Improving Access to Care in Neurology
Michael Kalfin, DHA, MPH
Frances Jensen, MD
Raymond Price, MD
In 2022, the neurology department at Penn Medicine hired more clinicians to meet increasing demand for neurology care. However, waitlists remained long, which can lead patients to seek care elsewhere. An investigation leveraging custom analytics revealed that many clinic slots were going unused due to no-shows, late cancellations, and scheduling obstacles. Optimal use of clinic slots depends on an orchestrated interaction between the Penn Medicine Access Center, patient self-scheduling in the electronic health record, appointment reminders, and waitlist functions.
We piloted a series of interventions with Penn Medicine neurology leadership, providers, and staff to improve patient access and increase revenue.
In terms of access-centered interventions, we tested the effect of:
- Reallocation of follow-up care to advanced practice providers,
- Load balancing to enable open slots with subspecialists to be filled by new patients seeking general neurology care,
- A "Fast Pass" automatic waitlist program offering patients next-day appointments to account for late cancellations,
- And Switchboard visit reminders encouraging patients to cancel early if their schedule or needs had changed.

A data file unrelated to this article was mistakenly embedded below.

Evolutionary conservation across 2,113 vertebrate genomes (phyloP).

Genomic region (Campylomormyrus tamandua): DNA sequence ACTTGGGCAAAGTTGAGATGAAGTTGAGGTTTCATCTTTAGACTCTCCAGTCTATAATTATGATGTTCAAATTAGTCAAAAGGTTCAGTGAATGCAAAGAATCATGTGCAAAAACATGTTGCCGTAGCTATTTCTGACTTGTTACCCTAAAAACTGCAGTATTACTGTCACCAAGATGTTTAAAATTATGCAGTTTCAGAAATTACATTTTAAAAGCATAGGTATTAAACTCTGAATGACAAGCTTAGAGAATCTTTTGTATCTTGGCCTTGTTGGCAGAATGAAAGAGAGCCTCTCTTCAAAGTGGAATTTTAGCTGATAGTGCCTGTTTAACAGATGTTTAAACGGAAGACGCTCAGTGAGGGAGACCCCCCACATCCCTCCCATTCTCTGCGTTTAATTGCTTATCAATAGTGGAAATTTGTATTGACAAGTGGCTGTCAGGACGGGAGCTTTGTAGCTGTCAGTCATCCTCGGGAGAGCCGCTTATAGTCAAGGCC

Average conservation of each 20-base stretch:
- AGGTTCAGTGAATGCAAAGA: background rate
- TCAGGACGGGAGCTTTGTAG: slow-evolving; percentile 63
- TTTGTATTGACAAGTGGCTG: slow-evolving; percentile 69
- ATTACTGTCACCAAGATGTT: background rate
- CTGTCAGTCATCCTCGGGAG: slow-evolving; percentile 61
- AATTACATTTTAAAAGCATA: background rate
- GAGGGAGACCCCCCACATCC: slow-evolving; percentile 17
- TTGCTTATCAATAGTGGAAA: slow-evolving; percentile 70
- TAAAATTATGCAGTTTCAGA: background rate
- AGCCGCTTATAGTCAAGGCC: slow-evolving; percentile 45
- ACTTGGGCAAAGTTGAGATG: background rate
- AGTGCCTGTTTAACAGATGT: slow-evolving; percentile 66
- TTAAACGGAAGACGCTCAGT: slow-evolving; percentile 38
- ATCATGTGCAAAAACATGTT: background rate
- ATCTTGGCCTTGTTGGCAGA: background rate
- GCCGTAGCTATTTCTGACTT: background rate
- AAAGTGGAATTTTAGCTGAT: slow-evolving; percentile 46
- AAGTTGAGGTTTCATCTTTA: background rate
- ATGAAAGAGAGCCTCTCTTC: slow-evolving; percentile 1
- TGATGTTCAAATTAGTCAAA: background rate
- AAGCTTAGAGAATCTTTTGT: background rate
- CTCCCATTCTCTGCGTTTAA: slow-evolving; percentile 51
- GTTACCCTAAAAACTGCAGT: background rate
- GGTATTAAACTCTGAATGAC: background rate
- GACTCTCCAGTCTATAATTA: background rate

For revenue-centered interventions, we piloted the following:
- Targeted emails to help providers avoid delinquent chart closures – which can result in unbilled work or lower chance of payment,
- And a self-service tool designed to enable clinicians to see their billing activity and receive feedback on productivity.
After piloting the access interventions, the neurology department achieved 16.7 percent year-over-year growth in visit volume – an increase of more than 15 percentage points.
With revenue-centered interventions, the targeted emails flagging open encounters led to 100 percent compliance with chart closures. Clinicians with access to the productivity tool also identified several systematic billing errors and were able to correct them.
Other than visit reminders, which are still in pilot mode, all these interventions have been implemented in the neurology practices at the Hospital of the University of Pennsylvania, Pennsylvania Hospital, and Penn Presbyterian Medical Center.
To understand why slots were unfilled and attempt to fill them, we created a daily report of open slots and sent it to team members responsible for reaching out to patients whose needs matched the openings. We found that this helped to fill slots, which suggested that part of the problem was inefficiency or friction with the existing process.
We also learned that special permission was sometimes required for a clinician to see a particular problem. Automatic processes were in place at the Access Center to ensure these rules were followed, but they were also preventing matches between patients and available slots.
Because of insights we gleaned using the concierge method, we could identify interventions that would improve efficiency – the Fast Pass program for scheduling open slots – and solve the mismatch problem, which we did by advocating for policy changes around which providers saw which patients.